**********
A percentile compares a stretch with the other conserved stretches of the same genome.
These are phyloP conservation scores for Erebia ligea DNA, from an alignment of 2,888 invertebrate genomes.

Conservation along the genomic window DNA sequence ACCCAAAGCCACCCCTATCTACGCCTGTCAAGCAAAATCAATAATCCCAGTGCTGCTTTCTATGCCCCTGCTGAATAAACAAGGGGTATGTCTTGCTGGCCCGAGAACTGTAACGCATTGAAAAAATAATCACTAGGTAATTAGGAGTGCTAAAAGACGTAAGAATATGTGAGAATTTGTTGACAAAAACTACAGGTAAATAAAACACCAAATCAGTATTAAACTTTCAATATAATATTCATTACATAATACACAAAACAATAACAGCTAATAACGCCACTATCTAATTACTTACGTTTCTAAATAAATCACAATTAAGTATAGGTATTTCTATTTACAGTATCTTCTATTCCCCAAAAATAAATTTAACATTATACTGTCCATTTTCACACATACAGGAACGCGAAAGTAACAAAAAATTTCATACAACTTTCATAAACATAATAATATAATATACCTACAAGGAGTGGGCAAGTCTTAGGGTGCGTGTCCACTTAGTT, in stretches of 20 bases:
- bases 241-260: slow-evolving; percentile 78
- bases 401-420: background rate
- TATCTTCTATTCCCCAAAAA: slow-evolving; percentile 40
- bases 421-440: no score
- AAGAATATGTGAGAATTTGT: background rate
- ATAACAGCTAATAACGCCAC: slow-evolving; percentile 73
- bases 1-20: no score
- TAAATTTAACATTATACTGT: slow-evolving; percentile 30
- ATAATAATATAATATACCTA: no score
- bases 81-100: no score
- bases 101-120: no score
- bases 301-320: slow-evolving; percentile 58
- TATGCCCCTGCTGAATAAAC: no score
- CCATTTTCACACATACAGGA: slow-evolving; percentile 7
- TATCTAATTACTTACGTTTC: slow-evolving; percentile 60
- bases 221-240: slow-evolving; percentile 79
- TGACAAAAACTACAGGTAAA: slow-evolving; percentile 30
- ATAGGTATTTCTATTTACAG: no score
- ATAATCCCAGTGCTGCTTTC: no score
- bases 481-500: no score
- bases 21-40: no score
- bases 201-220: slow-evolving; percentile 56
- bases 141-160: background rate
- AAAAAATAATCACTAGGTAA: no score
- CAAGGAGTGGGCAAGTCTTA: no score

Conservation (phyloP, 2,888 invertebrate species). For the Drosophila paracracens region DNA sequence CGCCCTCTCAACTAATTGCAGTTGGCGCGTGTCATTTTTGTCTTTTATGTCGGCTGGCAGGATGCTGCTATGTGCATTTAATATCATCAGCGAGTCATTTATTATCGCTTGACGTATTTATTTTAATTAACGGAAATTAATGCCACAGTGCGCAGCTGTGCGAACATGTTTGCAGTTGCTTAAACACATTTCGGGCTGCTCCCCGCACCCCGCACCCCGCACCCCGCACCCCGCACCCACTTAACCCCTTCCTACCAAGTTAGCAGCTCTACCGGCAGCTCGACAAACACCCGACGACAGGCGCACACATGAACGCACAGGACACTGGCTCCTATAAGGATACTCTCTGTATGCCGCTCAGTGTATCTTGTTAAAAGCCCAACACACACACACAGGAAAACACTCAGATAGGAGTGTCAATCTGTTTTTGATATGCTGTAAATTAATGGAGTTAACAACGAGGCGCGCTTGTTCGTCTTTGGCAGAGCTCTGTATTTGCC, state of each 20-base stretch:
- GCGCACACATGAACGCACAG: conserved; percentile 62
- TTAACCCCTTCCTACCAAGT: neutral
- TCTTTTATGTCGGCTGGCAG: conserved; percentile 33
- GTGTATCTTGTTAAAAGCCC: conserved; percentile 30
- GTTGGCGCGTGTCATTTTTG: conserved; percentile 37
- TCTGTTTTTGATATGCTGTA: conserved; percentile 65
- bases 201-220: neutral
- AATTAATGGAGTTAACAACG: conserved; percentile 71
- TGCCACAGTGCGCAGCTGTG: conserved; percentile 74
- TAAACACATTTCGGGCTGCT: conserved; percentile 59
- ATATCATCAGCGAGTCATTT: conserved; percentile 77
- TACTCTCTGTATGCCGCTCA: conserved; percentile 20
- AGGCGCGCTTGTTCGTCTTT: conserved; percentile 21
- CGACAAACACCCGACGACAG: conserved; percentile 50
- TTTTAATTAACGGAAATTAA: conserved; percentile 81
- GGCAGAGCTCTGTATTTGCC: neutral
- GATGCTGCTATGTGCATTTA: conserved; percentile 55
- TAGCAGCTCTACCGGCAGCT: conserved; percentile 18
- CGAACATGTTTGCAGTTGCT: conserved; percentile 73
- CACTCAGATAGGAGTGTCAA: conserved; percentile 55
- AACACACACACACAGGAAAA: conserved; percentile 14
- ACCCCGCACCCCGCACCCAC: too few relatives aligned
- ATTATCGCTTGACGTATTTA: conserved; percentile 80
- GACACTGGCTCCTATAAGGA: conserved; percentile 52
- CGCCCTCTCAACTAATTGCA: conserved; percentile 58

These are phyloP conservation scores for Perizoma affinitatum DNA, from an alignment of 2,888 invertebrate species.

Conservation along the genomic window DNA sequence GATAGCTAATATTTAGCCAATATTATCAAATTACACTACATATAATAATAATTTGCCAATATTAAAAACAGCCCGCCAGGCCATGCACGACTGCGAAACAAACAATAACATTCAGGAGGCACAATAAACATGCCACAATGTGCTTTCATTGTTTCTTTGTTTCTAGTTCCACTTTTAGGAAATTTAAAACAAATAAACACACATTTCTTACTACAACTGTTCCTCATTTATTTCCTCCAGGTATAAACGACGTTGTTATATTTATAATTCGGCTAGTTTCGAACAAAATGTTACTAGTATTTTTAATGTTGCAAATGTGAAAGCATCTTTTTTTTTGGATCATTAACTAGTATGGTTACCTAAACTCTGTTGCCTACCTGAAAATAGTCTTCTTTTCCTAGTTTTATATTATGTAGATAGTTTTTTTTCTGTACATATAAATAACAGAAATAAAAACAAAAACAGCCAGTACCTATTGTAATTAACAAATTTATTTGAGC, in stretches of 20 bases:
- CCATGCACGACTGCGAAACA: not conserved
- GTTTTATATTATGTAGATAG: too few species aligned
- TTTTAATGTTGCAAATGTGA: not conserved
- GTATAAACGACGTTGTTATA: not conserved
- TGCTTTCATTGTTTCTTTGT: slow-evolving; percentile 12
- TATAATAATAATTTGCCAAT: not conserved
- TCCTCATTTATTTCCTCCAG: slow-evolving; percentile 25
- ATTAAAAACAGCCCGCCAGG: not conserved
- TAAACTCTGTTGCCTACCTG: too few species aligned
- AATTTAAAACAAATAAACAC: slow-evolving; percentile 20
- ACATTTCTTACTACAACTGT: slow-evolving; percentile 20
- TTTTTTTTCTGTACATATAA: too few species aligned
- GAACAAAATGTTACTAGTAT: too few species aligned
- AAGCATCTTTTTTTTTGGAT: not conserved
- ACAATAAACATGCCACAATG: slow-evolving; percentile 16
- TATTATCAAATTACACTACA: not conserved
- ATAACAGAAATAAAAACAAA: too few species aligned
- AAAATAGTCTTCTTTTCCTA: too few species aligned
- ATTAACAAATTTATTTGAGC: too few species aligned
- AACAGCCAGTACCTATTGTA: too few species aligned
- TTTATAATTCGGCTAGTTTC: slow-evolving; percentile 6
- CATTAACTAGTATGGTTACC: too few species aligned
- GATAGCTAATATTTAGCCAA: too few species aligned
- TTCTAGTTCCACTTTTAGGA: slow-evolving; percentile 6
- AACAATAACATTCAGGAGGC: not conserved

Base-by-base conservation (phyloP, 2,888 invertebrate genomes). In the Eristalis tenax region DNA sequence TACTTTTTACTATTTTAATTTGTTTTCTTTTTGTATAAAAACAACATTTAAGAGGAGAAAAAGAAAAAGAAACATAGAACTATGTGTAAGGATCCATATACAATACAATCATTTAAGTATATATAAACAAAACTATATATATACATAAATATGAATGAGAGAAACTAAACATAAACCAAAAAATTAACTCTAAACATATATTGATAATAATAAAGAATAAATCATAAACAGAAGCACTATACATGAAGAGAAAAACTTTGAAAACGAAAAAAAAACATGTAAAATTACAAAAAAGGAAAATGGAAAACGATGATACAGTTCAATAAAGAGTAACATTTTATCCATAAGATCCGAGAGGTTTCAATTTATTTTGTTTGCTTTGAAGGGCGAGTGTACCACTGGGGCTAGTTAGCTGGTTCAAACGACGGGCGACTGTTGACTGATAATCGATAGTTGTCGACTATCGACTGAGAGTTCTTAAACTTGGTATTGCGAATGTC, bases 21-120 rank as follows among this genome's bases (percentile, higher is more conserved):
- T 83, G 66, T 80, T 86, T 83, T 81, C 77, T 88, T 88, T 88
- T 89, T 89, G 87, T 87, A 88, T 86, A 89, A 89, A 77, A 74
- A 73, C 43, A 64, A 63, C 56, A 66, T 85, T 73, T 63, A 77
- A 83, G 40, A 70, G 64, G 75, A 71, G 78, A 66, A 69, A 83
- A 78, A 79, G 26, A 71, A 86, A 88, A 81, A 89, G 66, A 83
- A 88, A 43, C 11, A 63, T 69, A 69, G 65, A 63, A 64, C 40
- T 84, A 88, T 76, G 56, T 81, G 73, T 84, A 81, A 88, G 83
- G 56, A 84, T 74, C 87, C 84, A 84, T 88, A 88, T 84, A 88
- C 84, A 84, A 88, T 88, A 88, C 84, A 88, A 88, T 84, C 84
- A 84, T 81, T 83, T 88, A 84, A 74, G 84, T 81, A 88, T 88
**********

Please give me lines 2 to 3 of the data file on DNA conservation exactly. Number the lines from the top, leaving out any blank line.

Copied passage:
These are phyloP conservation scores for Erebia ligea DNA, from an alignment of 2,888 invertebrate genomes.

Conservation along the genomic window DNA sequence ACCCAAAGCCACCCCTATCTACGCCTGTCAAGCAAAATCAATAATCCCAGTGCTGCTTTCTATGCCCCTGCTGAATAAACAAGGGGTATGTCTTGCTGGCCCGAGAACTGTAACGCATTGAAAAAATAATCACTAGGTAATTAGGAGTGCTAAAAGACGTAAGAATATGTGAGAATTTGTTGACAAAAACTACAGGTAAATAAAACACCAAATCAGTATTAAACTTTCAATATAATATTCATTACATAATACACAAAACAATAACAGCTAATAACGCCACTATCTAATTACTTACGTTTCTAAATAAATCACAATTAAGTATAGGTATTTCTATTTACAGTATCTTCTATTCCCCAAAAATAAATTTAACATTATACTGTCCATTTTCACACATACAGGAACGCGAAAGTAACAAAAAATTTCATACAACTTTCATAAACATAATAATATAATATACCTACAAGGAGTGGGCAAGTCTTAGGGTGCGTGTCCACTTAGTT, in stretches of 20 bases: